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Noor Inayat Khan: Britain's Forgotten Muslim WWII Heroine

Sadly, the achievements of British Muslims are often trivialised. History is often a subject that seeks to whitewash the past. In some cases this is intentional - a form of political suppression by which the populace is kept ignorant via control of information, much like Orwell's famous pronouncement in 1984: "he who controls the past controls the present, he who controls the present controls the future." In other instances, this prejudice is unintentional - a form of unconscious bias in which we regard the past from a severely blinkered point of view.

In the Western world, and in Great Britain particularly, we're often guilty of neglecting the achievements of minorities and people of colour, as well as the perspective of foreign cultures, in favour of promoting an Anglocentric conception of history. Just think about the neglected heroes, who did so much for their country, only to be cruelly forgotten. At a time when Islamophobic rhetoric is rife in certain parts of the Right, it's important to remember the huge contributions that British Muslims have made to society.

A statue of Noor Inayat Khan, a British spy captured and killed by the Nazis during World War II, is unveiled by Britain's Princess Anne in central London  Credit: Reuters

We all remember the achievements of the RAF during the Battle of Britain, or the Royal Navy during Trafalgar. You might even have heard of the victories won by genius computer engineer and mathematician Alan Turning, who used the ENIGMA machine to crack Nazi codes. But how many of you have heard of Noor Inayat Khan - the daring princess, WWII heroine, and British Muslim who spied on the Germans during the war? The answer, sadly, is "probably not". Yet she has finally been honoured with a statue, erected in Gordon Square Gardens in London, in recognition of her achievements. Her story is one of courage, heroism, and tragedy.

Inayat Khan was born on 2 January 1914 in Moscow. Her father, Hazrat Inayat Khan, came from a noble Indian Muslim family, which technically made her a princess. Her mother was a descendant of the uncle of Tipu Sultan, the 18th-century ruler of the Kingdom of Mysore. Shortly after her birth, and before the outbreak of the First World War, her family migrated from Moscow to Bloomsbury in London, and then to Paris in 1920.

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Described as shy, sensitive, and imaginative, she studied child psychology at the Sorbonne and music at the Paris Conservatory, later becoming a prolific writer of children's books. When France was occupied by the Nazis, she fled to England and applied for British citizenship.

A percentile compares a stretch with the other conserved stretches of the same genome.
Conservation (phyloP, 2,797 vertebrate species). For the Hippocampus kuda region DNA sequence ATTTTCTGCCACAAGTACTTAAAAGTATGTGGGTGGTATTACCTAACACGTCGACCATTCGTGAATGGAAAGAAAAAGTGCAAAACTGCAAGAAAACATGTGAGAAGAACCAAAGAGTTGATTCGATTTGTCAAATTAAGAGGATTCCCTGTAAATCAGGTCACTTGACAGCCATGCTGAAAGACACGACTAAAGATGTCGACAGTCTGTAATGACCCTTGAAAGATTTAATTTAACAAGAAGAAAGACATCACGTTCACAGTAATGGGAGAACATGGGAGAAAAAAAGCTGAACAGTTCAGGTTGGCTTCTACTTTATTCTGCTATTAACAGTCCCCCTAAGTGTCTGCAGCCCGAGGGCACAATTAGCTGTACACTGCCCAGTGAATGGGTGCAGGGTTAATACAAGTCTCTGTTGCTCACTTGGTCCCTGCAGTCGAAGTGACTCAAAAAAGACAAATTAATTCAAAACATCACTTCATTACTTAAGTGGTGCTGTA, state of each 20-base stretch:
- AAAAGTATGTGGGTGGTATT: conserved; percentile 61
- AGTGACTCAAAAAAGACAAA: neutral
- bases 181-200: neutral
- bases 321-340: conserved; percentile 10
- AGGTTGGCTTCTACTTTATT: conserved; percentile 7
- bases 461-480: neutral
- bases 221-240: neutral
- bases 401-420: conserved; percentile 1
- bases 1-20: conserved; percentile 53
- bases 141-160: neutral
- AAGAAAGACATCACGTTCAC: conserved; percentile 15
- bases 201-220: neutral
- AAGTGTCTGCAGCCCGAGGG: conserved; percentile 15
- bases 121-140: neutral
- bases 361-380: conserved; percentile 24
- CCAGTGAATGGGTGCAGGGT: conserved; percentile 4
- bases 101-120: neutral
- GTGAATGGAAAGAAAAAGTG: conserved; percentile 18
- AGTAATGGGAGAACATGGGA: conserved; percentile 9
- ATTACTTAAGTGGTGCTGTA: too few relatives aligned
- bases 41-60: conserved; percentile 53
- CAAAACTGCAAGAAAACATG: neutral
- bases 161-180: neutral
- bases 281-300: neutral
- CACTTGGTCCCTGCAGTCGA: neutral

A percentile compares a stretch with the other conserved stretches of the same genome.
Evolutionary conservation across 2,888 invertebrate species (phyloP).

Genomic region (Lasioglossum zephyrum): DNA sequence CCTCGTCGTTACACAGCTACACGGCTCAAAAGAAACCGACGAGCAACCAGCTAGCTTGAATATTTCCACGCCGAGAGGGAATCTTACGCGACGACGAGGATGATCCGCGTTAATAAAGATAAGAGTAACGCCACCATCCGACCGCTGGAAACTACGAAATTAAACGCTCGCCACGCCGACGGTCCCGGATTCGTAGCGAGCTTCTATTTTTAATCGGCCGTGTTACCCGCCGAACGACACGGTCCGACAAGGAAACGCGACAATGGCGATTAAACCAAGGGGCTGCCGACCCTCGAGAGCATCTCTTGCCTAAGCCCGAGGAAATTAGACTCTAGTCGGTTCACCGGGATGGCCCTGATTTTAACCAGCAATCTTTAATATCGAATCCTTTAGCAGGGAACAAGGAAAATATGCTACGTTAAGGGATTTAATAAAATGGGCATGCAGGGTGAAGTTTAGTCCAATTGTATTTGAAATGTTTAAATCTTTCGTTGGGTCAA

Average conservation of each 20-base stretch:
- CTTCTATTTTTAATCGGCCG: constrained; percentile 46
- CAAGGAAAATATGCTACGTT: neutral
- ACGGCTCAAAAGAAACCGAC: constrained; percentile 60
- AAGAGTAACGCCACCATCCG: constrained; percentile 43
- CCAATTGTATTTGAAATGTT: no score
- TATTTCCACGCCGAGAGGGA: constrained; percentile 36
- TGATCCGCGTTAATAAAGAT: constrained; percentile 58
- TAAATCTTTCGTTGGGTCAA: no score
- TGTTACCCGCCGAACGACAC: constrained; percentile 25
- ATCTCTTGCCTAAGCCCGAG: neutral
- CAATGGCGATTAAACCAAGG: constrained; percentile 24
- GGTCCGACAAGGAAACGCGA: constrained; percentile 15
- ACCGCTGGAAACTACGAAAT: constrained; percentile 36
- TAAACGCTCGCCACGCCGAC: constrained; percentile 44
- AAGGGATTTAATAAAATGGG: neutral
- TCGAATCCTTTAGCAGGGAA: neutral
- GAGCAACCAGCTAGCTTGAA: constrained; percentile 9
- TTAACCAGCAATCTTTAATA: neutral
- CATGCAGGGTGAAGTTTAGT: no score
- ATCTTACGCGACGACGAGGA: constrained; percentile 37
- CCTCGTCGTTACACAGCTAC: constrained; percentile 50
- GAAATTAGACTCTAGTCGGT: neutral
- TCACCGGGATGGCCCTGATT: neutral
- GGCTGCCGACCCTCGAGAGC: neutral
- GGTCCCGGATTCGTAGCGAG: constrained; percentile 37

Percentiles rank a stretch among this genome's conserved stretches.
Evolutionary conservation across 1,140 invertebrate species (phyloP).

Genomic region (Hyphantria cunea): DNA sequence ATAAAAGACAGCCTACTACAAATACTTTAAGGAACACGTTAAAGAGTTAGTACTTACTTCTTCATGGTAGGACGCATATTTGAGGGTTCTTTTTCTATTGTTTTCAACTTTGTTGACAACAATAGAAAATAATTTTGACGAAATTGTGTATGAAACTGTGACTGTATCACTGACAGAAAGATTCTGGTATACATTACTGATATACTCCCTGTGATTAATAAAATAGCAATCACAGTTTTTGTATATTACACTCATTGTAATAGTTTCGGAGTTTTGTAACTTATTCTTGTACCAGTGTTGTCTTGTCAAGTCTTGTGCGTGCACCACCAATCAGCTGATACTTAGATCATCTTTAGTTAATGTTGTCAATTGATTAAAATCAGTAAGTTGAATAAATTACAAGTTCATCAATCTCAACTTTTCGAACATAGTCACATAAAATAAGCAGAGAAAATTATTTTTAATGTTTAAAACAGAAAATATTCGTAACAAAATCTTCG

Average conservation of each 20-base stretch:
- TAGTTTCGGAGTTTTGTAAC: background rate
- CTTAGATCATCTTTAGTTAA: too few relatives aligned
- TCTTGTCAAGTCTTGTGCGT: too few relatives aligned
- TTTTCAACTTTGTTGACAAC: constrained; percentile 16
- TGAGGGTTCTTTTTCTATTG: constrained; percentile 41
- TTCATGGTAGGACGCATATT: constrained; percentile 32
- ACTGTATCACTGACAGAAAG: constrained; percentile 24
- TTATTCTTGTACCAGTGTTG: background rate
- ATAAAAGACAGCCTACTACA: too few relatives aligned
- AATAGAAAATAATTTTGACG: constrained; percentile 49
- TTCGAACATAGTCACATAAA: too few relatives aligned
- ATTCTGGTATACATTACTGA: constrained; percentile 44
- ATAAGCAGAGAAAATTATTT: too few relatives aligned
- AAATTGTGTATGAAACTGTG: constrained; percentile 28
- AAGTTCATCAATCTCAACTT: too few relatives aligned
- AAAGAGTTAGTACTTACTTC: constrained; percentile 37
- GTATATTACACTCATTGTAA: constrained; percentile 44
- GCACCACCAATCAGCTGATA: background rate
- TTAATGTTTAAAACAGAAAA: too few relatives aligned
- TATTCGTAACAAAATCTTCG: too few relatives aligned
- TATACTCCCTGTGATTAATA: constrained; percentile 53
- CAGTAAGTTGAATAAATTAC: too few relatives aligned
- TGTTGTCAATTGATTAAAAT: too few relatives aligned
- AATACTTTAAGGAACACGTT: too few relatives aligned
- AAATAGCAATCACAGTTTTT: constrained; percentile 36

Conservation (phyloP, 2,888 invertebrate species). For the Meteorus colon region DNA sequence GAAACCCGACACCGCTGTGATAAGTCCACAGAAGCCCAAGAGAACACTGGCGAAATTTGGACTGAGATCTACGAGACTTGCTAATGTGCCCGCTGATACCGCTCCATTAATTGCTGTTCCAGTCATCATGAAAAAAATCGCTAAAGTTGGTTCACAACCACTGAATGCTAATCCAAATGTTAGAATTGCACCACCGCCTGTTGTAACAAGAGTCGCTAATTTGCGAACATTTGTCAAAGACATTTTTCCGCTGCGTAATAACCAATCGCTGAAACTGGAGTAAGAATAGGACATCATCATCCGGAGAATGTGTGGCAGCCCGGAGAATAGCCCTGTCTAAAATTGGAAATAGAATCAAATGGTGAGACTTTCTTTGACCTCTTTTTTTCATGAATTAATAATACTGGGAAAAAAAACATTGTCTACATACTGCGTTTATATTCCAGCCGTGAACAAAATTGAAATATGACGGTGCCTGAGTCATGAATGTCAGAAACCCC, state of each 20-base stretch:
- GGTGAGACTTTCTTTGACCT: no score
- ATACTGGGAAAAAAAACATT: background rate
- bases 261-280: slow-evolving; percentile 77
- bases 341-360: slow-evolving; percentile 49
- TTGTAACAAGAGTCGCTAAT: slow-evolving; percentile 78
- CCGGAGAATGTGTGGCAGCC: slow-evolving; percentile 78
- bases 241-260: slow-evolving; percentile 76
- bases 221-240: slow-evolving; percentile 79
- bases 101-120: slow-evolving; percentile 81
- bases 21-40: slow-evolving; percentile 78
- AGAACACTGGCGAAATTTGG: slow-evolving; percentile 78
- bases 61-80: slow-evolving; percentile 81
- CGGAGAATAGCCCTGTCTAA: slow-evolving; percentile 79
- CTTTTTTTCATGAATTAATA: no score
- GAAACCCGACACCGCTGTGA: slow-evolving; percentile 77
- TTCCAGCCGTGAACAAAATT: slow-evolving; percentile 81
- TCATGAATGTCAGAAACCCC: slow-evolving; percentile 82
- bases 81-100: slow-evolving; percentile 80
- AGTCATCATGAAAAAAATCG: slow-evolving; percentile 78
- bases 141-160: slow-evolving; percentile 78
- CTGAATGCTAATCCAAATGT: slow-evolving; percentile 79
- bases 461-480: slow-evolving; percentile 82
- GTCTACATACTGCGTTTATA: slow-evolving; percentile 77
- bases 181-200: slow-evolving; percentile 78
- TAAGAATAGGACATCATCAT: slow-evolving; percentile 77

It was in Britain that she chose to join the women's auxiliary air force, eventually becoming the first female wireless operator sent to Nazi-occupied France, according to records obtained from the National Archives. Regarding her motives, she once stated, "I wish some Indians would win high military distinction in this war. If one or two could do something in the Allied service which was very brave and which everybody admired it would help to make a bridge between the English people and the Indians."

She was deployed to France, where her fluent French proved invaluable. While undercover as "Jeanne-Marie Regnier", she remained in France as a spy even when all other radio operators had been evacuated, at great personal risk to herself. Eventually, she was the last radio operator left in Paris, moving from place to place and only broadcasting for twenty minutes at a time, while the Nazis closed in on her.

Eventually however, her luck ran out and she was captured by the German Gestapo and sent to the death camp Dachau. She was utterly fearless and indomitable: upon her arrest, she fought so fiercely that SD officers were allegedly afraid of her, and the head of the SD in Paris, Hans Kieffer, stated that she did not give the Gestapo a single piece of information, but lied consistently. She was interrogated for several weeks, and made three separate escape attempts, before being shot by her fascist captors. Her last words upon facing down the firing squad was a simple and laconic expression of resistance: "Liberte".

After her death, Inayat Khan was awarded the George Cross, the highest medal of gallantry a civilian can receive in wartime. The statue of her, erected by Princess Anne near her childhood home, will ensure that her legacy will never be forgotten. She will continue to be an inspiration to British Muslims everywhere.